Pune’s, which organizes various conferences in Pune every year, has a call for speakers for their 2nd Conference On Upcoming Technologies to be held on 3rd and 4th June 2011 in Pune. The theme for this year is again Cloud Computing.

Look at these PuneTech posts (article 1, article 2) to get an idea of what last year’s conference was like. Look here for slides of all the talks last year.

If you’re an Industry Professional and have any experience with Cloud Computing, you’re encouraged to submit an abstract by March 31st April 10th. The suggested topics are:

  1. Cloud /Grid architecture
  2. Cloud-based Services and Education
  3. Infrastructure as a Service (IaaS)
  4. Software as a Service (SaaS)
  5. Platform as a Service (PaaS)
  6. Virtualization
  7. High-Performance Computing
  8. Cloud-Delivered Testing
  9. Cloud Lock-in vs. Cloud Interoperability
  10. Multi Cloud Frameworks & APIs
  11. Monitoring Cloud Applications
  12. Data Security & Encryption On The Cloud
  13. Elastic Computing
  14. Cloud Databases
  15. Private vs. Public Clouds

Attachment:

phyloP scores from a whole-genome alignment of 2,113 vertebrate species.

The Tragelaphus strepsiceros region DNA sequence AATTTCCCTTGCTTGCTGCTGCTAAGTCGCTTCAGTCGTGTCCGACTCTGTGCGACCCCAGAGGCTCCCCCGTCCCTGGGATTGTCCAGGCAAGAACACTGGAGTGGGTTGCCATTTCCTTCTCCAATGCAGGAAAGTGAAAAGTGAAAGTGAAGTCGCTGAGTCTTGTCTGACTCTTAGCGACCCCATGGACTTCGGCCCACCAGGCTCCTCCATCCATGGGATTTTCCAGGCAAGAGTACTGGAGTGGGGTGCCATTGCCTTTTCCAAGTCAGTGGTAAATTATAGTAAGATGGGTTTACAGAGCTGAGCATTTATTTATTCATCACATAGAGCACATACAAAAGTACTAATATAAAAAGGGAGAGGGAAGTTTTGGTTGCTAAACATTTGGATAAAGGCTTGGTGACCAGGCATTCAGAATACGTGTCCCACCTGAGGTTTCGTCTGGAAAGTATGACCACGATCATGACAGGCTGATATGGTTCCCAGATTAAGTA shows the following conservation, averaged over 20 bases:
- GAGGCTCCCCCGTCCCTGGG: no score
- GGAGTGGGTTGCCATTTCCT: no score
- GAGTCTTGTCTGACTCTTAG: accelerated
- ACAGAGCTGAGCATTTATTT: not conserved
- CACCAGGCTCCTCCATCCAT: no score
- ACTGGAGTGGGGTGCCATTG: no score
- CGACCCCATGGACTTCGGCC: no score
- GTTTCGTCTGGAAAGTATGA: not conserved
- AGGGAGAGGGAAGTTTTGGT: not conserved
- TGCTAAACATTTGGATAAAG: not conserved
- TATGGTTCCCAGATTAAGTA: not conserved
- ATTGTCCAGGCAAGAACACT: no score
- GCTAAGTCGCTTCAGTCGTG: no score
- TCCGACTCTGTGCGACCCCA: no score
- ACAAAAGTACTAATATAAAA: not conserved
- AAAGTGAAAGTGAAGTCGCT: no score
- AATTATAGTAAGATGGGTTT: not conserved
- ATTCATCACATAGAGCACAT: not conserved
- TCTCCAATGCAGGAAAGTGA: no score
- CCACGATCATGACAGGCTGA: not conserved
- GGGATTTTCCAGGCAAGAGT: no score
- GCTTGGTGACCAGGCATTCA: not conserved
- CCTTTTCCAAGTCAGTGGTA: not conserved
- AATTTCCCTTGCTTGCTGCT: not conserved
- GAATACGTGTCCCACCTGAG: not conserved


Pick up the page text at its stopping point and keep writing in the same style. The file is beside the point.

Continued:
16. Cloud Scalability
  17. Cloud Analytics

But don’t be limited by these choices.

Click here to submit a proposal. Remember the deadline is 31st March… and all you need to submit at this time, is a one paragraph abstract.

Upcoming Tech Events In Pune: Testing / Rails / Mobile Networks / e-Commerce

The PuneTech Calendar lists 7 different Tech Events in Pune over the next 3 days. And these are just the free events that are open for anybody to attend – we’re not even counting paid events (since it’s against PuneTech policy to promote events whose entry fees are more than Rs. 1000).

So, in order to simplify your life, and make it easier for you to choose, here is a handy guide to the events this week. The listing here just gives the name of the event, and reasons for why you should attend. For more details like venue, timing, and registration, check the full listing in PuneTech Calendar